Eek my pot
January 11, 2007 4:58 PM   Subscribe

I burned some quince on my stovetop. The sugar from the fruit makes the stickiest black goo when burned. Do I have any chance of getting it off?
posted by gorgor_balabala to Home & Garden (11 answers total)
I have had reasonably good luck using boiling water on the goo. You may need a dish-towel dam around it or under the burner depending on where the goo is located. After apply boiling water use a spatula to scrape through it. At least that worked for me. It may take more than one application to get rid of all of it.
posted by JayRwv at 5:10 PM on January 11, 2007

Yep, if it's really mostly sugar, usually water will dissolve it.

If not, you could also try Goo-Gone.
posted by exceptinsects at 5:24 PM on January 11, 2007

If the water thing doesn't work, consider using oven cleaner. Apply some in an unobtrusive area of the stove first to make sure it won't harm the finish.

I brew beer, and boil overs sometimes result in a burnt sugar residue which is very difficult to clean. A couple of applications of oven cleaner and a bunch of scrubbing usually do the job.

Make sure you ventilate the area and wear gloves when you use the stuff. It's potent!
posted by Xazeru at 6:06 PM on January 11, 2007

If you can remove the part with the goo, try leaving it under (very) hot running water. I've had success getting really thick burnt sugar out of a pan that way.
posted by sleeplessunderwater at 6:15 PM on January 11, 2007

Vinegar should melt it. Pour a little white wine vinegar or apple cider vinegar on it and let it sit for a few hours. Vinegar is magical.
posted by iconomy at 6:18 PM on January 11, 2007

Xazeru writes "If the water thing doesn't work, consider using oven cleaner."

Yep, oven cleaner on anything porcelain. Avoid getting on aluminium (a lot of stove trim is aluminium) as it'll etch it.
posted by Mitheral at 7:52 PM on January 11, 2007

You mean you burned the quince stuff onto the stovetop, or you burnt it into a pot while it was on the stovetop? I thought it was the latter, but previous posts seem to think it was the former.

If it was the pot, fill it past the burnt part with water and put it on to boil. Optionally throw in baking soda, a nice adjunct to the huge amounts of thermal and kinetic energy and the natural dissolving power of water.

If you live in a place where you can get Domestos cleaner—I've seen it in Europe, never in the States, but I don't exactly hang out in the cleaning-products aisle—it is essentially lye (pretty concentrated this time) plus bleach in enough glycerin-type stuff to make a gel. It works its cleansing and sanitizing wonders on metal, enamel, ceramic, glass, plastics, bricks, grodalated old sponges covered in band-aids (just kidding), anything that can tolerate it. I swear it digested the nasty glued-on dumpling fragments I used it on. It simultaneously removed the buckwheat stains from that pot's scratched white enamel, which is to say it can pretty much do anything. Use gloves, unless you enjoy feeling the heat of reaction as the alkali friggin' saponifies a couple layers of your skin.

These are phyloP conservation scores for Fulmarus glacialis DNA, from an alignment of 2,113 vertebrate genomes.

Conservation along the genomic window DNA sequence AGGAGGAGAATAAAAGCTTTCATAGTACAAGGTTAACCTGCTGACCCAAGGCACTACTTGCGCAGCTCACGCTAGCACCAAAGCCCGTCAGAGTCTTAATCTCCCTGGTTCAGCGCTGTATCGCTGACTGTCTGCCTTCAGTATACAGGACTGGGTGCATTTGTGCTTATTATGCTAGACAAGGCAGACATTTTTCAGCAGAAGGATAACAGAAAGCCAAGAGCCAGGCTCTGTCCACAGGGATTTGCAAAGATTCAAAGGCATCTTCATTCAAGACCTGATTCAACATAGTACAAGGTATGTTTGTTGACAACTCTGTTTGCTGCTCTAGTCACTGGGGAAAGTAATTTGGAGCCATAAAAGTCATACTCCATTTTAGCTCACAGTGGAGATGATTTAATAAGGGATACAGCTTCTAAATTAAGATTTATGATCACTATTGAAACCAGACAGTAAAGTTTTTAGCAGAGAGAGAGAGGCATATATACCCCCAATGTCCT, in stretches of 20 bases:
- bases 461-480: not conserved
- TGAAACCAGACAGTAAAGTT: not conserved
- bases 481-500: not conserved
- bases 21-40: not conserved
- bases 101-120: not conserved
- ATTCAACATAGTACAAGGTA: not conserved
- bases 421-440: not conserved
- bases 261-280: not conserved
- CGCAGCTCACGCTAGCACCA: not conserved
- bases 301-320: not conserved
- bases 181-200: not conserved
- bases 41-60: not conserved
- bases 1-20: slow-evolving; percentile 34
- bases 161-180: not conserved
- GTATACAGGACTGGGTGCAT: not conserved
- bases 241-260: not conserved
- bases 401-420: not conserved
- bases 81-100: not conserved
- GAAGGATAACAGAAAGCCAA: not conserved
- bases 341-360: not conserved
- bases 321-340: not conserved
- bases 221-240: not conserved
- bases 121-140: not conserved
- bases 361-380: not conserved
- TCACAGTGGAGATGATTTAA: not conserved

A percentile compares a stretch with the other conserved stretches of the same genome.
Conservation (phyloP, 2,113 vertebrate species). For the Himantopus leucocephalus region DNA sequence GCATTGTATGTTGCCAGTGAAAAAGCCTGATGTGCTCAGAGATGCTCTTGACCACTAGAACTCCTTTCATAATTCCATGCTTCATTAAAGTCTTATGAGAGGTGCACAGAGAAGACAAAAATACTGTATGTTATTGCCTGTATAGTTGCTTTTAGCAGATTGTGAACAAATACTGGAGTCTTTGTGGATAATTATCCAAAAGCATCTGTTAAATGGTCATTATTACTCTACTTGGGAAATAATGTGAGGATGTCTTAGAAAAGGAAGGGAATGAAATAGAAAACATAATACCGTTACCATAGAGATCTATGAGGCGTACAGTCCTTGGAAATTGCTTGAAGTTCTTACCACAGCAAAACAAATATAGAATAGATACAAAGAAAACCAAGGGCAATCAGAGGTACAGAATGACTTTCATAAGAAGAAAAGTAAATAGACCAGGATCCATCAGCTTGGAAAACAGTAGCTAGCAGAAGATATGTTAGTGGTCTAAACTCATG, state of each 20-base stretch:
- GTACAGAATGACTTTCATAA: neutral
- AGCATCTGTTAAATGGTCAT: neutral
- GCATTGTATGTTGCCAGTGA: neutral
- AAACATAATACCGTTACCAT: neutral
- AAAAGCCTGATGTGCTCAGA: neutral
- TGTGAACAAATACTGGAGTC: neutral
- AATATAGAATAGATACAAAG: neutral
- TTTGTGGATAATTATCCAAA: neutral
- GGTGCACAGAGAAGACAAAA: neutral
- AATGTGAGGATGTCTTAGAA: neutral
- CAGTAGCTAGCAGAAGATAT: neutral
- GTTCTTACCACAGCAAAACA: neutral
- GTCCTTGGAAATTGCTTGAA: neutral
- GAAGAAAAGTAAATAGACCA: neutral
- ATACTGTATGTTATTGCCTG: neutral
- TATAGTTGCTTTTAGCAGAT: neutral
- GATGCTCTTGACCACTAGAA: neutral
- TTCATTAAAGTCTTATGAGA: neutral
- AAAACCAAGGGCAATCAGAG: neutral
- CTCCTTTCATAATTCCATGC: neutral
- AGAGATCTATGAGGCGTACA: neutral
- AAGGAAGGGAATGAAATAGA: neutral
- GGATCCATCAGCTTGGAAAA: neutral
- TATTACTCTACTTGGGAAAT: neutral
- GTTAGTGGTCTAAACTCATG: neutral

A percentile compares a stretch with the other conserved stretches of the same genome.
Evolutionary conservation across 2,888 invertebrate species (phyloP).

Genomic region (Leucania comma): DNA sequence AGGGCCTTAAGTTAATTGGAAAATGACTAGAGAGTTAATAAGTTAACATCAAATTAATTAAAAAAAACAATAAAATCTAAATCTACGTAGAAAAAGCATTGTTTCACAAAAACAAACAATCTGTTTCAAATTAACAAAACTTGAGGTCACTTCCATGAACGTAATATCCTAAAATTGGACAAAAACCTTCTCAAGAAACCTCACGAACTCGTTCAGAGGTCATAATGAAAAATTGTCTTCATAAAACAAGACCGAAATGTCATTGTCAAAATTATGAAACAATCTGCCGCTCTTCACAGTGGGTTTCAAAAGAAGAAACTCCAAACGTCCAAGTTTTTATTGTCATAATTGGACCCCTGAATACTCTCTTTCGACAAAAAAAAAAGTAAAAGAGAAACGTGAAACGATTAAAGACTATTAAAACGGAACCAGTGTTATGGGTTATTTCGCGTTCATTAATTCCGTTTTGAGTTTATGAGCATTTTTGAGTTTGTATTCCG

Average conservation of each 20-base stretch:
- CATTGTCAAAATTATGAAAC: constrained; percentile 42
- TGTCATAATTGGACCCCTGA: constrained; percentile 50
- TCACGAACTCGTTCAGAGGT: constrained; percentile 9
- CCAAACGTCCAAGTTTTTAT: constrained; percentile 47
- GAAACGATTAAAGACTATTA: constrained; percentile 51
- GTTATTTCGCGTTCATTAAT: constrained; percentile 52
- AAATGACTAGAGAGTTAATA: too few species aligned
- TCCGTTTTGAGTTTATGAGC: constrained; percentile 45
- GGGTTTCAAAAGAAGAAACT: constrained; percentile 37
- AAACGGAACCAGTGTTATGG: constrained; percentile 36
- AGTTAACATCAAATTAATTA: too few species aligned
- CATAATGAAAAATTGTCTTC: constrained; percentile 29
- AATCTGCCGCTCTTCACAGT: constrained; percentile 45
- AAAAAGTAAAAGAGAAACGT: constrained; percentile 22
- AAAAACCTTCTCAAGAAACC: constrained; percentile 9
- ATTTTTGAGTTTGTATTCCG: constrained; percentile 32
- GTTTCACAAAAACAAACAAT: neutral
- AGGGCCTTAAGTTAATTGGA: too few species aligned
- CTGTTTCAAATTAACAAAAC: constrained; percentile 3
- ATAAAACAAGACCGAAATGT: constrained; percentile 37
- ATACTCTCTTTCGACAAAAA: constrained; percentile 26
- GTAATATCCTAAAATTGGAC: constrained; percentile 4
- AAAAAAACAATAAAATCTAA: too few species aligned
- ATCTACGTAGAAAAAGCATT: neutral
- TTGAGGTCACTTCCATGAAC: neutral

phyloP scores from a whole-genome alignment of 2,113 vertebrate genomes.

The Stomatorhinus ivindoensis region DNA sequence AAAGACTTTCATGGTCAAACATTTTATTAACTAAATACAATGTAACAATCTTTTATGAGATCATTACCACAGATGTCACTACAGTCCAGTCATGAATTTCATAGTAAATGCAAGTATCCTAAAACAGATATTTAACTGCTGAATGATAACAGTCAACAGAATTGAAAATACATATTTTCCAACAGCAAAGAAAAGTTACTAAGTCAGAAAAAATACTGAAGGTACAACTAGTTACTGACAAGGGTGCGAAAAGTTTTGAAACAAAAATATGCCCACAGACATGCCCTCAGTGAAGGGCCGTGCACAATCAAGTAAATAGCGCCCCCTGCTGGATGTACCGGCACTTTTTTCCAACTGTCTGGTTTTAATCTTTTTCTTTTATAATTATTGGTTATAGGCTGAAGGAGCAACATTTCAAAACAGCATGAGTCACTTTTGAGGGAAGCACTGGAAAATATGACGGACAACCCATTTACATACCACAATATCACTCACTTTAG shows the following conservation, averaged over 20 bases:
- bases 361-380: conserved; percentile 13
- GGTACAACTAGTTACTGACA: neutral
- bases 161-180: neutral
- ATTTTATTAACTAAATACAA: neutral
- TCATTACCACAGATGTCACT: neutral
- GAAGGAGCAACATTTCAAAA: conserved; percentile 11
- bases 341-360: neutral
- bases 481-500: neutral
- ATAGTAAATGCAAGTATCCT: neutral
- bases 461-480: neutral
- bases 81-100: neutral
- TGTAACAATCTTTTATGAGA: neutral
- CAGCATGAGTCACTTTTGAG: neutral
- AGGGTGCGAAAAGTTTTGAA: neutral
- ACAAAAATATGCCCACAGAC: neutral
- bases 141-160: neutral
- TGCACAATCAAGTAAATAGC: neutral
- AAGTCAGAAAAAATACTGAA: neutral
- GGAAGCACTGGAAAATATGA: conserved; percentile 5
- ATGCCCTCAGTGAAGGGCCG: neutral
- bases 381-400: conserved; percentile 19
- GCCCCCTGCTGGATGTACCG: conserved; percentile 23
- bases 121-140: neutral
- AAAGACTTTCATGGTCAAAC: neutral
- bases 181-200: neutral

Whatever you do, if you use both acid and alkali methods (e.g., vinegar and oven cleaner), rinse well with more than enough water in between.

And above all, remember this: Chemistry and thermodynamics (vinegar, oven cleaner, boiling water) are great for softening things up initially and/or for polishing them off, but you need mechanics (elbow grease) to remove any solid masses. Scotch-brite good, steel-coil scrubbers better. (That is, if the underlying surface will tolerate it.)

/me reflects on an extensive resumé of burnt-crud removal
posted by eritain at 1:14 AM on January 12, 2007

whack a bit of biologial washing powder in there with some warm water, this usually does the trick with most burnt stuff on pans
posted by CliveDallas at 1:21 AM on January 12, 2007

If it's your stovetop, I would put a cloth on it, cover it in hot water and just let it sit for a while.

Often elbow grease will work, so just start rubbing at it with a cloth and after a while you are bound to get it off. If it's burned sugar, lots of heat, lots of rubbing, maybe scratch at it with a wooden or plastic utensil to get the worst of it off without damaging the underlying surface.

I have some stains on my stove that are there for the duration, I have learned to live with them!
posted by tomble at 3:36 AM on January 12, 2007

the mister clean magic erasers or their generic counter parts actually work very well for removing this sort of thing. I used them on a bathtub that I wasn't able to get clean or white with various caustic chemicals and it worked great with minimal effort. They are reasonably cheap as well
posted by estronaut at 7:08 AM on January 12, 2007

Hot water soak with a tiny bit of detergent (or soap) will work if it's not too brunt in. You're better off with a strong base than an acid. Vinegar won't be as strong a solvent for burnt sugar products.

Lye-based oven cleaners will also work very well. This is the option to use for really tough brunt on organic crude, but it is much harder on the surface. Lye will damage any exposed metal, and may damage paint (even porcelain paints).

Goo-gone and other petroleum distillates (WD-40, paint thinner, turpentine, etc...) won't work well on burnt sugars. Acetone or methanol (solvent in dry erase markers) may have some effect, but can also damage the paint quite easily.
posted by bonehead at 1:39 PM on January 12, 2007

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